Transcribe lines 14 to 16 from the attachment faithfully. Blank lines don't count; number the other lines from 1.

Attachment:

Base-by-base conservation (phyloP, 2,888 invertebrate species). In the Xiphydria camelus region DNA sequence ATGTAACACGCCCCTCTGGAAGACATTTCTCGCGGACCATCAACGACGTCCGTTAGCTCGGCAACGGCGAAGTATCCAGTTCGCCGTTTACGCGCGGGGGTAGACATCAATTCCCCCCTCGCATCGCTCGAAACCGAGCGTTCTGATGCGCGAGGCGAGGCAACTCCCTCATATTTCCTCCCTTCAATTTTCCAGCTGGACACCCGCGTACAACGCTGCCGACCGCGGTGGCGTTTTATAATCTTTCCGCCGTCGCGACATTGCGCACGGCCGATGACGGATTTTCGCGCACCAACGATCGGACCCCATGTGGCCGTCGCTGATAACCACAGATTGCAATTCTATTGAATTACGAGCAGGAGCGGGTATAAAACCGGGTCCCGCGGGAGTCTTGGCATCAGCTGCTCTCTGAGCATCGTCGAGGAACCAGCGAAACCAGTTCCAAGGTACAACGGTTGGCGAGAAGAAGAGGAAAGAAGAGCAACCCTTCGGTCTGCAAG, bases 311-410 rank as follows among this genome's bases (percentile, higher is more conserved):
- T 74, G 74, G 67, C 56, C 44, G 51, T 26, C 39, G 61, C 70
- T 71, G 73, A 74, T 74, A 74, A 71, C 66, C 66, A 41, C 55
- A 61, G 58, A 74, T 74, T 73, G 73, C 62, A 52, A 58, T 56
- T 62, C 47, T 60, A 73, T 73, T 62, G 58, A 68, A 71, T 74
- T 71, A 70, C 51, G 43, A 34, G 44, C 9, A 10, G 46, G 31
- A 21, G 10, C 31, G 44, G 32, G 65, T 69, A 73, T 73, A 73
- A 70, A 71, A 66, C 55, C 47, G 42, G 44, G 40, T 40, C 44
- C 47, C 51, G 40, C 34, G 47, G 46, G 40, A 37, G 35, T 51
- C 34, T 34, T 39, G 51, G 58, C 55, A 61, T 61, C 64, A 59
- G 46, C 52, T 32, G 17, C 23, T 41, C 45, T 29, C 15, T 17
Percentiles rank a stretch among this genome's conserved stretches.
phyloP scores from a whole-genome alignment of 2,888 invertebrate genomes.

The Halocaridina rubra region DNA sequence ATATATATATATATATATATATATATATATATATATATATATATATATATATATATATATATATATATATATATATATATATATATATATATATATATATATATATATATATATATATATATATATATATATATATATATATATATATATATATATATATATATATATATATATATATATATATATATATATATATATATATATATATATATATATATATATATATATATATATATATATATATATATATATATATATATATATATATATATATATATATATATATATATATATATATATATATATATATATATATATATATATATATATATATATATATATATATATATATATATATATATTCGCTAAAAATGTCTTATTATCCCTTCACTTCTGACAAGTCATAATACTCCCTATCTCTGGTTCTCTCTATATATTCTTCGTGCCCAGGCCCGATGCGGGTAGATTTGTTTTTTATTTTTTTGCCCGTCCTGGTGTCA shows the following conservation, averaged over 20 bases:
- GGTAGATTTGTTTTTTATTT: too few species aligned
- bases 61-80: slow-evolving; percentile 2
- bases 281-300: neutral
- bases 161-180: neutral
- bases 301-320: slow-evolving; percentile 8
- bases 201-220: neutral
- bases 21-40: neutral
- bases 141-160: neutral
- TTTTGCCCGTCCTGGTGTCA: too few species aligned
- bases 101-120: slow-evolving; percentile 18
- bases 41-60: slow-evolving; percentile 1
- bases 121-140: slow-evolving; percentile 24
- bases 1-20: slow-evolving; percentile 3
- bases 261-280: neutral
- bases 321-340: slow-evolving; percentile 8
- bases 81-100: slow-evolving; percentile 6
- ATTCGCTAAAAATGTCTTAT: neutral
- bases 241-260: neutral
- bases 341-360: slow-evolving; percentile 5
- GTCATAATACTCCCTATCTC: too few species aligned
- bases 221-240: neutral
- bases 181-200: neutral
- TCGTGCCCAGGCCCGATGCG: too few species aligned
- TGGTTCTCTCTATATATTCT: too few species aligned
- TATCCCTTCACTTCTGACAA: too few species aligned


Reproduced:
The Halocaridina rubra region DNA sequence ATATATATATATATATATATATATATATATATATATATATATATATATATATATATATATATATATATATATATATATATATATATATATATATATATATATATATATATATATATATATATATATATATATATATATATATATATATATATATATATATATATATATATATATATATATATATATATATATATATATATATATATATATATATATATATATATATATATATATATATATATATATATATATATATATATATATATATATATATATATATATATATATATATATATATATATATATATATATATATATATATATATATATATATATATATATATATATATATATATATATATTCGCTAAAAATGTCTTATTATCCCTTCACTTCTGACAAGTCATAATACTCCCTATCTCTGGTTCTCTCTATATATTCTTCGTGCCCAGGCCCGATGCGGGTAGATTTGTTTTTTATTTTTTTGCCCGTCCTGGTGTCA shows the following conservation, averaged over 20 bases:
- GGTAGATTTGTTTTTTATTT: too few species aligned
- bases 61-80: slow-evolving; percentile 2